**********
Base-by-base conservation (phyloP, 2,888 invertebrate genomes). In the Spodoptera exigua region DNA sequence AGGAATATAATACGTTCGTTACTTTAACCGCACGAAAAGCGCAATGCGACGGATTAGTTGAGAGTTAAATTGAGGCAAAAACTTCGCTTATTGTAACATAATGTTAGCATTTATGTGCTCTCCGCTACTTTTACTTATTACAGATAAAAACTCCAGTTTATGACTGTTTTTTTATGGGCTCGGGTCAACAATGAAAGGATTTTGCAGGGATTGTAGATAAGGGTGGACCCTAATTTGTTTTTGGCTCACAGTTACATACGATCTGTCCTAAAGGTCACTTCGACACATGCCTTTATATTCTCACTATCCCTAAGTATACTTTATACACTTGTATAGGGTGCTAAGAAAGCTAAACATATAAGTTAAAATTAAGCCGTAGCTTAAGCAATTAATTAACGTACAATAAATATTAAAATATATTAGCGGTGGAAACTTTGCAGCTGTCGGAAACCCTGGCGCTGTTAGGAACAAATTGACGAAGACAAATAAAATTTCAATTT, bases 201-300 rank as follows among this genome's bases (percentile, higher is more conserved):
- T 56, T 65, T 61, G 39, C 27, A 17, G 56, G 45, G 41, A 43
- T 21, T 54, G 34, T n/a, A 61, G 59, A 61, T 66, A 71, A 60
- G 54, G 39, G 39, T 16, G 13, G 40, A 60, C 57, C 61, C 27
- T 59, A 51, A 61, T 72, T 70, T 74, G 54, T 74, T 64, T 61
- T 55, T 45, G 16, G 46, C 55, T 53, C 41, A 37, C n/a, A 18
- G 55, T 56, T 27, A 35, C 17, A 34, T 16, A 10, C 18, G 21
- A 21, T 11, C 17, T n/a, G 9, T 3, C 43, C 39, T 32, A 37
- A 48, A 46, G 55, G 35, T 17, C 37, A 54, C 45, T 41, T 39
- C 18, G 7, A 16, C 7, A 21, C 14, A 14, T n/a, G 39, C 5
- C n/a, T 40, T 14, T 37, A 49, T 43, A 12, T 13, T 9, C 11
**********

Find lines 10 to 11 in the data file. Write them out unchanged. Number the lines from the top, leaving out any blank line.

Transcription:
- C 18, G 7, A 16, C 7, A 21, C 14, A 14, T n/a, G 39, C 5
- C n/a, T 40, T 14, T 37, A 49, T 43, A 12, T 13, T 9, C 11